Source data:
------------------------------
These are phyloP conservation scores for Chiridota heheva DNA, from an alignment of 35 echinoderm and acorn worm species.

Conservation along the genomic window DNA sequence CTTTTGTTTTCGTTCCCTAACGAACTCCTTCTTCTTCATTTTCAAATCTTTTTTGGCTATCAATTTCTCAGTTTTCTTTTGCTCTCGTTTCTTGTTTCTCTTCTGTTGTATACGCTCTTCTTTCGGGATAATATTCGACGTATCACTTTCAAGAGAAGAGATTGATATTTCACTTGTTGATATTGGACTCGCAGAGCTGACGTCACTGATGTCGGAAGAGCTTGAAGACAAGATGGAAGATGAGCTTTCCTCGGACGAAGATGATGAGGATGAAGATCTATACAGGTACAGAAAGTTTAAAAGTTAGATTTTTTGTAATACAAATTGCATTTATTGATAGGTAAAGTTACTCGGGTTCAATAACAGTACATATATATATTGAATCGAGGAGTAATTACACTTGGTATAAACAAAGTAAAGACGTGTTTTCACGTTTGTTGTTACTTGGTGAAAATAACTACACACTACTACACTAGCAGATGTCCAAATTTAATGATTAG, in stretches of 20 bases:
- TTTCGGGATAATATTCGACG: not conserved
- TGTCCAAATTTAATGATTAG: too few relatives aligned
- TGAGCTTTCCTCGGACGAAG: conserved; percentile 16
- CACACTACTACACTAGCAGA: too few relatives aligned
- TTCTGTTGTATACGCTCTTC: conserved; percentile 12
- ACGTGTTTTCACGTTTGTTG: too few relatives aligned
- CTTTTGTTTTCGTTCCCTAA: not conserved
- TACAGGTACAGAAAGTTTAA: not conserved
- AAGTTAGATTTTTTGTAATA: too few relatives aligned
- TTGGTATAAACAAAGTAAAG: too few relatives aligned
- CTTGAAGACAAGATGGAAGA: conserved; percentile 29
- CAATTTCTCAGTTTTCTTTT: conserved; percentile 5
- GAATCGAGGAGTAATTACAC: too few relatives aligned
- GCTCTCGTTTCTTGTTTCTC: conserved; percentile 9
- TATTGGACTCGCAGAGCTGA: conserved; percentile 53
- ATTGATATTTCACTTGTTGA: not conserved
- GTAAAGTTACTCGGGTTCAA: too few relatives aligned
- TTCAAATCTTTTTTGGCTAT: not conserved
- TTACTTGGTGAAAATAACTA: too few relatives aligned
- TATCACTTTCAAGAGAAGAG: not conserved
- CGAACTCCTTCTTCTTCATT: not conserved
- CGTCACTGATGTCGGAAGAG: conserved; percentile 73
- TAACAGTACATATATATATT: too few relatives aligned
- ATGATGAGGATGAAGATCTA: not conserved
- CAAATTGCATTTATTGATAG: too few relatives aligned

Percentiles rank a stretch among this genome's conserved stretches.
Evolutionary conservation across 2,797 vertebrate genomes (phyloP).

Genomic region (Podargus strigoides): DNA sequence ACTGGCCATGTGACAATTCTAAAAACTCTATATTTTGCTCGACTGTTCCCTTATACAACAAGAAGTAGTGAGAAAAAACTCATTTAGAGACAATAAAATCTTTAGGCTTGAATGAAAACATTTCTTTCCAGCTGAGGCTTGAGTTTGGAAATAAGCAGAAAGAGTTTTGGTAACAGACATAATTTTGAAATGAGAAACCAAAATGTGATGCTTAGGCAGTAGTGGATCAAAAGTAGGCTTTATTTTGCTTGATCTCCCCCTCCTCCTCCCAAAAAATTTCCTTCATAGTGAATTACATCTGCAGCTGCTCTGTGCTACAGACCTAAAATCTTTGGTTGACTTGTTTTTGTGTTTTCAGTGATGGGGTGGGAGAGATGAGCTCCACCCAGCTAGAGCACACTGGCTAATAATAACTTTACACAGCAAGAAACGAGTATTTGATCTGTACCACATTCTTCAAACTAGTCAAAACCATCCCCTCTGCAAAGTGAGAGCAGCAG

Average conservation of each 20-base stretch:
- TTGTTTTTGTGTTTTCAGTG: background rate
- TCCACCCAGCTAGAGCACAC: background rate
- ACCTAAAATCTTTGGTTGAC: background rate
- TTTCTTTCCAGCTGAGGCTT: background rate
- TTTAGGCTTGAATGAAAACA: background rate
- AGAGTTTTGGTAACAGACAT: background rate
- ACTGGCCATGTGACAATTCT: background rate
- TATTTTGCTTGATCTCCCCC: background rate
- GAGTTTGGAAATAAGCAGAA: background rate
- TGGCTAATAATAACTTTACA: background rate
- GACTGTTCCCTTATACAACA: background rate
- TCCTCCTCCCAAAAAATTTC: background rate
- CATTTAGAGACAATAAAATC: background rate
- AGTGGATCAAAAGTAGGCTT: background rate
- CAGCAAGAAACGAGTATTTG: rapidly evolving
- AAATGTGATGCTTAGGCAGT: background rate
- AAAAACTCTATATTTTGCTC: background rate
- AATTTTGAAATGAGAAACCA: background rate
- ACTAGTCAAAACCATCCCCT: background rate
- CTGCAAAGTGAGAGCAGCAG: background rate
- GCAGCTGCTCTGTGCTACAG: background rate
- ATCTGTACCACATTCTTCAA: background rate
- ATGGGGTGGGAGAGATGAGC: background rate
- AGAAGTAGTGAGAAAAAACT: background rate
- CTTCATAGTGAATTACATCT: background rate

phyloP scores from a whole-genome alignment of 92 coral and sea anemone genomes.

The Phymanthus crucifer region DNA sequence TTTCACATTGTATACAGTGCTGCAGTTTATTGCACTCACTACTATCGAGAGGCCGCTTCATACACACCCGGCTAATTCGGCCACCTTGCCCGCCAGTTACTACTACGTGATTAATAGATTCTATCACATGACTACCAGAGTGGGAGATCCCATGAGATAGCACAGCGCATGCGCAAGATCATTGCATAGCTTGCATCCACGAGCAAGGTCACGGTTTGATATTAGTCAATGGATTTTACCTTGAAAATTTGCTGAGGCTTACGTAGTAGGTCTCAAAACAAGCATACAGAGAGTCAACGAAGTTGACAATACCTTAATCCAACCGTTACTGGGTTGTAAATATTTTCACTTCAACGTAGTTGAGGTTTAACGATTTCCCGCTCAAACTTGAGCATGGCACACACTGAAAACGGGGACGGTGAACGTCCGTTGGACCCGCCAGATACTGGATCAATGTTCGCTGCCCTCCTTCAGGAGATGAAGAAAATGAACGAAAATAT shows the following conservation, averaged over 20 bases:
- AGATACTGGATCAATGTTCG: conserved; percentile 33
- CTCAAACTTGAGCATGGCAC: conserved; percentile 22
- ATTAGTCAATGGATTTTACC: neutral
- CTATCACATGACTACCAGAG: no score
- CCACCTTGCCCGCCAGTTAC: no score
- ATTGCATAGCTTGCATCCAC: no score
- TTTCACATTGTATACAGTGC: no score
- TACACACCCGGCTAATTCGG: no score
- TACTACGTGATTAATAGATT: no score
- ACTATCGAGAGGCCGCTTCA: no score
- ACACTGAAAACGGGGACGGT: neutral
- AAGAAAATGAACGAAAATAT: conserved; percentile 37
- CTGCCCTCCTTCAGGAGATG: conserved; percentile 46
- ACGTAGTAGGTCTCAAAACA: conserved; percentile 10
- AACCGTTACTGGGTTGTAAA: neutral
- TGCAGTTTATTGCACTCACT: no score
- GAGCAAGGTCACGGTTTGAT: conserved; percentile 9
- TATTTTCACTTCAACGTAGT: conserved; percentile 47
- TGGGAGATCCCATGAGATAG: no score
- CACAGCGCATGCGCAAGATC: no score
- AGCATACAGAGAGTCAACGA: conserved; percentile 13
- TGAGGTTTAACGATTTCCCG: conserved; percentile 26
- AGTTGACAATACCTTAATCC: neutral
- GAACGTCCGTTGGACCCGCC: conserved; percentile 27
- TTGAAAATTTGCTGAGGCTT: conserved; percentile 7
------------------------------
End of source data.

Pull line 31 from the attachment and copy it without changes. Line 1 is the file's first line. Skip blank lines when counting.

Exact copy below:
Average conservation of each 20-base stretch: